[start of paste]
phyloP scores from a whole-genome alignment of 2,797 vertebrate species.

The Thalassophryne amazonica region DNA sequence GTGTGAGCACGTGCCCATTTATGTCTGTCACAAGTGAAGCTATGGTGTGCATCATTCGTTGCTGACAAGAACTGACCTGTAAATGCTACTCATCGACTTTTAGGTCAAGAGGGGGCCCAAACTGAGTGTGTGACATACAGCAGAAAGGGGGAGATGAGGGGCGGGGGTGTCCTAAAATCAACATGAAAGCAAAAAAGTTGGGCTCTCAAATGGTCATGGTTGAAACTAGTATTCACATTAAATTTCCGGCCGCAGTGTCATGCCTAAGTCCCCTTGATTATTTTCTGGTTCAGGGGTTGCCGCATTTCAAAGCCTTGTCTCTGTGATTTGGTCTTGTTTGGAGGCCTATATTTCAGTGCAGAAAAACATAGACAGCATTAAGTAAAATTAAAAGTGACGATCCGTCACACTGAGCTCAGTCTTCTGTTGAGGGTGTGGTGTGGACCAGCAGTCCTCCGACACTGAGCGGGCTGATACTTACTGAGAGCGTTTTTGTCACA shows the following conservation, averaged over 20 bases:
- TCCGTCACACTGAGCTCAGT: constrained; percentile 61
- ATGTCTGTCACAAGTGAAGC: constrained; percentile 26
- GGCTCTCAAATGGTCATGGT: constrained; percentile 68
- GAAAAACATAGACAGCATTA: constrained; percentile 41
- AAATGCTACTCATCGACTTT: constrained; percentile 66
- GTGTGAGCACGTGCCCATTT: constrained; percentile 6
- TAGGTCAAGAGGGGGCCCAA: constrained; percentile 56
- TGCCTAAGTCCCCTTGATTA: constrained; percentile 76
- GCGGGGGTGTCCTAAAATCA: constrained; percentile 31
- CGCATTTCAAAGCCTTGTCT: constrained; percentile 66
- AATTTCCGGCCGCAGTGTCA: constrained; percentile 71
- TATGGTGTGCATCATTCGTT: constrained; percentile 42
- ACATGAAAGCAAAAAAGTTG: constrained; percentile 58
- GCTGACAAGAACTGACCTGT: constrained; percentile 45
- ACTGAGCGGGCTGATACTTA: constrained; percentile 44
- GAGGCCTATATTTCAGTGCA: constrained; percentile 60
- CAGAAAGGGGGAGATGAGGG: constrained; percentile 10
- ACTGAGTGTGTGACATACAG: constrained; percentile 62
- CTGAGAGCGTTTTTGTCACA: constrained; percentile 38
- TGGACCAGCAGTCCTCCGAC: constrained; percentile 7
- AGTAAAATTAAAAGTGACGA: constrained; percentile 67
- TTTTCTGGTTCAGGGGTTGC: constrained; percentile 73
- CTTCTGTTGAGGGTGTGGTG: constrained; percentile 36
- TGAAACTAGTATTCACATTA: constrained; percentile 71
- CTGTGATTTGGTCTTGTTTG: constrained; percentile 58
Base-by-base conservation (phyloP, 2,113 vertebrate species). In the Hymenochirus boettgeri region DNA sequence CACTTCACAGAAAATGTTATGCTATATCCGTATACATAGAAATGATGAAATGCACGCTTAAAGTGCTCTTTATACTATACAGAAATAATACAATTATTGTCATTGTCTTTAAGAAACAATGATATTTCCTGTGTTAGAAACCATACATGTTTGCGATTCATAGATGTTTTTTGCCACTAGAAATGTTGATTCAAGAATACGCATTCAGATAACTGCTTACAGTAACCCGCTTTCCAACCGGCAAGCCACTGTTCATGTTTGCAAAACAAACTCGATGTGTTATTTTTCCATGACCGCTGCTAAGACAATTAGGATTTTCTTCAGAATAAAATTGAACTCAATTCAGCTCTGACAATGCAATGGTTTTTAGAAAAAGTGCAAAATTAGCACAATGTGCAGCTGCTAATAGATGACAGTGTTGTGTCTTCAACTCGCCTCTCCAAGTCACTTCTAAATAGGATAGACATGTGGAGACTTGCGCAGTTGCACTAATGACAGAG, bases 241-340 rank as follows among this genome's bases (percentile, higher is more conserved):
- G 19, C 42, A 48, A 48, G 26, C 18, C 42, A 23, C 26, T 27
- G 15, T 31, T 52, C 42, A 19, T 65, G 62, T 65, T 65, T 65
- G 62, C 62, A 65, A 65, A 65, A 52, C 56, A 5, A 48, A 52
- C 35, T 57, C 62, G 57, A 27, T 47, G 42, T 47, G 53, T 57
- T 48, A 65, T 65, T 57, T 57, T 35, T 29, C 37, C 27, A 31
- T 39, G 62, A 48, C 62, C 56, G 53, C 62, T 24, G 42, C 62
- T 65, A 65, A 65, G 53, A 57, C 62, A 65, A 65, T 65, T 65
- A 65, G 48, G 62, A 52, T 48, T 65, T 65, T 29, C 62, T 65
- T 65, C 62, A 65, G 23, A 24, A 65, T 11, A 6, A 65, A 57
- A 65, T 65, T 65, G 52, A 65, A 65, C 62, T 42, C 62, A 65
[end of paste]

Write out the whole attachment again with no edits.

phyloP scores from a whole-genome alignment of 2,797 vertebrate species.

The Thalassophryne amazonica region DNA sequence GTGTGAGCACGTGCCCATTTATGTCTGTCACAAGTGAAGCTATGGTGTGCATCATTCGTTGCTGACAAGAACTGACCTGTAAATGCTACTCATCGACTTTTAGGTCAAGAGGGGGCCCAAACTGAGTGTGTGACATACAGCAGAAAGGGGGAGATGAGGGGCGGGGGTGTCCTAAAATCAACATGAAAGCAAAAAAGTTGGGCTCTCAAATGGTCATGGTTGAAACTAGTATTCACATTAAATTTCCGGCCGCAGTGTCATGCCTAAGTCCCCTTGATTATTTTCTGGTTCAGGGGTTGCCGCATTTCAAAGCCTTGTCTCTGTGATTTGGTCTTGTTTGGAGGCCTATATTTCAGTGCAGAAAAACATAGACAGCATTAAGTAAAATTAAAAGTGACGATCCGTCACACTGAGCTCAGTCTTCTGTTGAGGGTGTGGTGTGGACCAGCAGTCCTCCGACACTGAGCGGGCTGATACTTACTGAGAGCGTTTTTGTCACA shows the following conservation, averaged over 20 bases:
- TCCGTCACACTGAGCTCAGT: constrained; percentile 61
- ATGTCTGTCACAAGTGAAGC: constrained; percentile 26
- GGCTCTCAAATGGTCATGGT: constrained; percentile 68
- GAAAAACATAGACAGCATTA: constrained; percentile 41
- AAATGCTACTCATCGACTTT: constrained; percentile 66
- GTGTGAGCACGTGCCCATTT: constrained; percentile 6
- TAGGTCAAGAGGGGGCCCAA: constrained; percentile 56
- TGCCTAAGTCCCCTTGATTA: constrained; percentile 76
- GCGGGGGTGTCCTAAAATCA: constrained; percentile 31
- CGCATTTCAAAGCCTTGTCT: constrained; percentile 66
- AATTTCCGGCCGCAGTGTCA: constrained; percentile 71
- TATGGTGTGCATCATTCGTT: constrained; percentile 42
- ACATGAAAGCAAAAAAGTTG: constrained; percentile 58
- GCTGACAAGAACTGACCTGT: constrained; percentile 45
- ACTGAGCGGGCTGATACTTA: constrained; percentile 44
- GAGGCCTATATTTCAGTGCA: constrained; percentile 60
- CAGAAAGGGGGAGATGAGGG: constrained; percentile 10
- ACTGAGTGTGTGACATACAG: constrained; percentile 62
- CTGAGAGCGTTTTTGTCACA: constrained; percentile 38
- TGGACCAGCAGTCCTCCGAC: constrained; percentile 7
- AGTAAAATTAAAAGTGACGA: constrained; percentile 67
- TTTTCTGGTTCAGGGGTTGC: constrained; percentile 73
- CTTCTGTTGAGGGTGTGGTG: constrained; percentile 36
- TGAAACTAGTATTCACATTA: constrained; percentile 71
- CTGTGATTTGGTCTTGTTTG: constrained; percentile 58
Base-by-base conservation (phyloP, 2,113 vertebrate species). In the Hymenochirus boettgeri region DNA sequence CACTTCACAGAAAATGTTATGCTATATCCGTATACATAGAAATGATGAAATGCACGCTTAAAGTGCTCTTTATACTATACAGAAATAATACAATTATTGTCATTGTCTTTAAGAAACAATGATATTTCCTGTGTTAGAAACCATACATGTTTGCGATTCATAGATGTTTTTTGCCACTAGAAATGTTGATTCAAGAATACGCATTCAGATAACTGCTTACAGTAACCCGCTTTCCAACCGGCAAGCCACTGTTCATGTTTGCAAAACAAACTCGATGTGTTATTTTTCCATGACCGCTGCTAAGACAATTAGGATTTTCTTCAGAATAAAATTGAACTCAATTCAGCTCTGACAATGCAATGGTTTTTAGAAAAAGTGCAAAATTAGCACAATGTGCAGCTGCTAATAGATGACAGTGTTGTGTCTTCAACTCGCCTCTCCAAGTCACTTCTAAATAGGATAGACATGTGGAGACTTGCGCAGTTGCACTAATGACAGAG, bases 241-340 rank as follows among this genome's bases (percentile, higher is more conserved):
- G 19, C 42, A 48, A 48, G 26, C 18, C 42, A 23, C 26, T 27
- G 15, T 31, T 52, C 42, A 19, T 65, G 62, T 65, T 65, T 65
- G 62, C 62, A 65, A 65, A 65, A 52, C 56, A 5, A 48, A 52
- C 35, T 57, C 62, G 57, A 27, T 47, G 42, T 47, G 53, T 57
- T 48, A 65, T 65, T 57, T 57, T 35, T 29, C 37, C 27, A 31
- T 39, G 62, A 48, C 62, C 56, G 53, C 62, T 24, G 42, C 62
- T 65, A 65, A 65, G 53, A 57, C 62, A 65, A 65, T 65, T 65
- A 65, G 48, G 62, A 52, T 48, T 65, T 65, T 29, C 62, T 65
- T 65, C 62, A 65, G 23, A 24, A 65, T 11, A 6, A 65, A 57
- A 65, T 65, T 65, G 52, A 65, A 65, C 62, T 42, C 62, A 65